Fuel Taxation Determination

FTD 2006/2

Fuel tax: what records are required to be kept by taxpayers to substantiate a claim for a fuel tax credit?

  • Please note that the PDF version is the authorised version of this ruling.
  • From 1 July 2015, the term 'Australia' is replaced in nearly all instances within the Fuel Tax legislation with the term 'indirect tax zone' by the Tax and Superannuation Laws Amendment (2015 Measures No. 1) Act 2015. The scope of the new term, however, remains the same as the now repealed definition of 'Australia' used in those Acts. This change was made for consistency of terminology across the tax legislation, with no change in policy or legal effect. For readability and other reasons, where the term 'Australia' is used in this document, it is referring to the 'indirect tax zone' as defined in subsection 195-1 of the A New Tax System (Goods and Services Tax) Act 1999.
  • This document has changed over time. View its history.

FOI status:

Exclamation This publication provides you with the following level of protection:

This publication (excluding appendixes) is a public ruling for the purposes of the Taxation Administration Act 1953. A public ruling is an expression of the Commissioner's opinion about the way in which a relevant provision applies, or would apply, to entities generally or to a class of entities in relation to a particular scheme or a class of schemes. If you rely on this ruling, we must apply the law to you in the way set out in the ruling (or in a way that is more favourable for you if we are satisfied that the ruling is incorrect and disadvantages you, and we are not prevented from doing so by a time limit imposed by the law). You will be protected from having to pay any overpaid net fuel amount, penalty or interest in respect of the matters covered by this ruling if it turns out that it does not correctly state how the relevant provision applies to you.

[ Note: This is a consolidated version of this document. Refer to the ATO Legal Database (http://law.ato.gov.au) to check its currency and to view the details of all changes.]

Ruling

1. You must keep records that record and explain all transactions and other acts you engage in that are relevant to the taxable fuel that you acquire, manufacture in, or import into, Australia to the extent that you do so for use in carrying on your enterprise[1] or for use in generating electricity for domestic use. [2]

2. The records must be retained for at least five years after the completion of the transactions or acts to which they relate. [3]

3. If you lodge a return that includes a net fuel amount which takes into account a fuel tax credit that relates to a tax period or fuel tax return period, you will need to keep records that explain those transactions and acts to which it relates and retain those records for at least five years after you lodge your return. [4]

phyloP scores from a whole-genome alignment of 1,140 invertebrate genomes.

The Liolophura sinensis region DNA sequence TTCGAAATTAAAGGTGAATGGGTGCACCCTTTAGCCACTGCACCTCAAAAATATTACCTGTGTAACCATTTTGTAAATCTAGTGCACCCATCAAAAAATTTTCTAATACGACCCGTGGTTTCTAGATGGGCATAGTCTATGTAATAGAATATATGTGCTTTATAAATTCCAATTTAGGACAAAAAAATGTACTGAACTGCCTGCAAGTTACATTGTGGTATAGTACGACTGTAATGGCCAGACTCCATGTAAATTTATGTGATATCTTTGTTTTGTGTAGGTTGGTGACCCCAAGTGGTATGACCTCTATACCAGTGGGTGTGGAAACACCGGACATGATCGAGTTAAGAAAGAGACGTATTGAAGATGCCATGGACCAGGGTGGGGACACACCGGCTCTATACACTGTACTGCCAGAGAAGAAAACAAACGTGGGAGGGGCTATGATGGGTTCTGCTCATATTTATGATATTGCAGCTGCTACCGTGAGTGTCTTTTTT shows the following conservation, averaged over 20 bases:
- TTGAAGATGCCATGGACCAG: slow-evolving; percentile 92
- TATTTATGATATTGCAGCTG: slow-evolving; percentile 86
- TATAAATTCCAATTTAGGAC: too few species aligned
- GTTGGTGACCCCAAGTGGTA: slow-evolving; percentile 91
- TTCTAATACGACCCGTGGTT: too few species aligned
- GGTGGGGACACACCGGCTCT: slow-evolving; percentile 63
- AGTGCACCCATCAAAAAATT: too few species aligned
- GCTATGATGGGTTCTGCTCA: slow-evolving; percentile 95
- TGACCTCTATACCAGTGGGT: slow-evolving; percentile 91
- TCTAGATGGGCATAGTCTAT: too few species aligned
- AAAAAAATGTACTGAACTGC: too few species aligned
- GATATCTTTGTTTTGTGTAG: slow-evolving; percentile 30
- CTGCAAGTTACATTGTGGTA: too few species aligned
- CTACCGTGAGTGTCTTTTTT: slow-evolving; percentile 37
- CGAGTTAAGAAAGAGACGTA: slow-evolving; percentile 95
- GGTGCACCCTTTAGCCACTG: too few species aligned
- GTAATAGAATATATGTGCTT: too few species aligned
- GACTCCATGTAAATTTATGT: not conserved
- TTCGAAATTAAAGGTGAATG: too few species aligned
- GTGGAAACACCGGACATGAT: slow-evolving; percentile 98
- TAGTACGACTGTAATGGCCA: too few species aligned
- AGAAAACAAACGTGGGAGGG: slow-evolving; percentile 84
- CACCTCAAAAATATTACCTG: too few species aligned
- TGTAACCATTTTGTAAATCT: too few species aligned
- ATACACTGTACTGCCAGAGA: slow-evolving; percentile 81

4. You are required to keep records containing particulars of any choice, estimate, determination or calculation you make. [5] These records should also contain the particulars of the basis on which, and the method by which, an estimate, determination or calculation was made. [6]

Class of entities

5. This Determination applies to the class of entities who acquire or manufacture in, or import into, Australia, taxable fuel, to the extent that they do so for use in carrying on an enterprise or for generating electricity for domestic use.

Date of effect

6. This Determination applies from 1 July 2006. However, the Determination does not apply to taxpayers to the extent that it conflicts with the terms of a settlement of a dispute agreed to before the date of issue of the Determination.

7. If a taxpayer has a more favourable private ruling (which is legally binding), the taxpayer can rely on that private ruling if the income year to which it relates has ended or has commenced but not yet ended. However if the scheme covered by the private ruling has not commenced, and the period to which it relates has not yet commenced, this Determination applies to the taxpayer to the extent of the inconsistency only.

Note: The Addendum to this Determination that issued on 7 December 2011, explains the Commissioner's view of the law as it applied from 1 July 2010.

Commissioner of Taxation
9 August 2006

Appendix 1 - Explanation

Exclamation This Appendix is provided as information to help you understand how the Commissioner's view has been reached. It does not form part of the binding public ruling.

Background

8. In this Determination, unless otherwise stated a reference to:

·
The Energy Grants Act is a reference to the Energy Grants (Credits) Scheme Act 2003.
·
'Acquire' is a reference to 'acquire, manufacture in, or import into Australia' in section 41-5 of the FT Act and includes the purchase of fuel.
·
'Fuel' is a reference to 'taxable fuel' as defined in section 110-5 of the FT Act.
·
'Eligible activity' means an activity conducted in the course of carrying on an enterprise or generating electricity for domestic use, for which you have an entitlement to a fuel tax credit.

9. The FT Act and Fuel Tax (Consequential and Transitional Provisions) Act 2006 (Transitional Act) provide for different amounts for fuel tax credits between 1 July 2006 and 1 July 2012:

·
From 1 July 2006, you are entitled to a partial credit for taxable fuel, (including petrol), acquired for use in a vehicle with a gross vehicle mass (GVM) over 4.5 tonnes or diesel vehicles with a GVM of 4.5 tonnes acquired before 1 July 2006[6A] travelling on a public road, provided the use is in carrying on your enterprise.[7]